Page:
For more than a month now, Yellow Vests have been in the spotlight, undermining the French government and thus forcing it to react. How can we explain this movement, which is not linked to any political party and which apparently brings together people from all sides? How can this movement, which indicates a crisis of confidence in institutions as well as social discontent, evolve? Marc Lazar, contributor on French and European political and institutional issues, shares his analysis.
To what extent does this movement underline a crisis of confidence in French institutions?
The Yellow Vests movement illustrates the deep sentiment of political mistrust that France has been experiencing for decades, and which has undoubtedly increased since Emmanuel Macron's election. Since 2009, the Center of political research at Sciences Po (CEVIPOF) has been conducting an annual political confidence barometer. In light of the events currently taking place, it is worth reviewing the lessons of the 2018 barometer based on a survey conducted in December 2017.
- 83% of French people have the impression that politicians do not care about them.
- 68% of French people think that politicians "talk about problems in too abstract a way".
- 62% of French people believe that "most politicians only care about the rich and powerful".
- 34% of of French people think "that there is nothing to be proud of in our democratic system".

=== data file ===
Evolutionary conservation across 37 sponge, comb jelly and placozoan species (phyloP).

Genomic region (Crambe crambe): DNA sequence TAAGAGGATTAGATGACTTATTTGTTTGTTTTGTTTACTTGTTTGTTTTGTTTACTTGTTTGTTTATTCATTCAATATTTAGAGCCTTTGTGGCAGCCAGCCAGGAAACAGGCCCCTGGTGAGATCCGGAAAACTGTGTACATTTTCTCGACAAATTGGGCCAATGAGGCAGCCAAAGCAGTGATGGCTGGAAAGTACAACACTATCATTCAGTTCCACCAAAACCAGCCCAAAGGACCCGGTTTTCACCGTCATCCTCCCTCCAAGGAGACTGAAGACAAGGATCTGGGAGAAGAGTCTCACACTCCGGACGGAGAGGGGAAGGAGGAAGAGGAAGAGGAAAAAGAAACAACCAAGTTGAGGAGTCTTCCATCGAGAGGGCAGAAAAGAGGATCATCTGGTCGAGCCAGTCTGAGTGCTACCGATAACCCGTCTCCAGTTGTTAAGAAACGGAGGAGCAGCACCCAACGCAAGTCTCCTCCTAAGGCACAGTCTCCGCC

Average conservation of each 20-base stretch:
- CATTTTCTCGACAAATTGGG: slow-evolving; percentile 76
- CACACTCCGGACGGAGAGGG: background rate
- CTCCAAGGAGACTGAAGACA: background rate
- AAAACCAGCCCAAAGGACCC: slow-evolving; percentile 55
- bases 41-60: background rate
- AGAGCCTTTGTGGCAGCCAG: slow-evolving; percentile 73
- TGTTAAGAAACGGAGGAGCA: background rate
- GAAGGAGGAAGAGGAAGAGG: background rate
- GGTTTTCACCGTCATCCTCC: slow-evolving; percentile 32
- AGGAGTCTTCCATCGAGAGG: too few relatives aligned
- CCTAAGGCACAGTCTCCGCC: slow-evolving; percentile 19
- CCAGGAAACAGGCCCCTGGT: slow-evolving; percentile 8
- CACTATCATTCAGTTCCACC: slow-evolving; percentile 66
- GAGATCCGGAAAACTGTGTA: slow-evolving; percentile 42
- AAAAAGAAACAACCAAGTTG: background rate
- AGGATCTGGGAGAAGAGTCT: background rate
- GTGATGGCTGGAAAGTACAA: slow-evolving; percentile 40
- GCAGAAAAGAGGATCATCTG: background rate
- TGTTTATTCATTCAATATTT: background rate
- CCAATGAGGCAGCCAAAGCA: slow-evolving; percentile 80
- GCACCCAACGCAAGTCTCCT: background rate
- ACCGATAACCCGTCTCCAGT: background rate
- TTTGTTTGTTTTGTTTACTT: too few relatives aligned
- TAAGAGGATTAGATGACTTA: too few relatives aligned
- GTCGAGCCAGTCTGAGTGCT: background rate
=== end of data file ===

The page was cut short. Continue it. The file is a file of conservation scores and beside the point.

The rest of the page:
- 31 % of French people claim that "politicians do not deserve respect".
Moreover, only 29% of French people have confidence in the National Assembly, 32% in the European Union, 33% in the presidency and 30% in the government. They feel slightly more in touch with all local structures:
- 53% of them have confidence in the city council and their mayors.
- 43% of them trust the departmental council.
- and 41% of French people have faith in the regional council.
This massive distrust in the political class - considered to be out of touch from reality and too distant from the people - and in institutions leads to a mistrust of politics in general, shared by 39% of the French. 25% declare being “disgusted” by politics.
This is a direct result of the country's social situation, for which all leaders are claimed responsible, regardless of their political affiliation. More deeply, all these indicators also stem from profound changes in democracy in France. Society as a whole expresses a decreased interest in organisations, intermediary bodies, trade unions (only 27% of French people have faith in them), political parties (9%) and the media (24%) as well as being disrupted by governance transformations due to increasing Europeanisation. One could highlight the fact that mistrust is also visible within society: only 40% of French people trust people they meet for the first time (compared to 92% who trust their families and people they know personally). We could easily bet that this year's barometer will record even more negative results.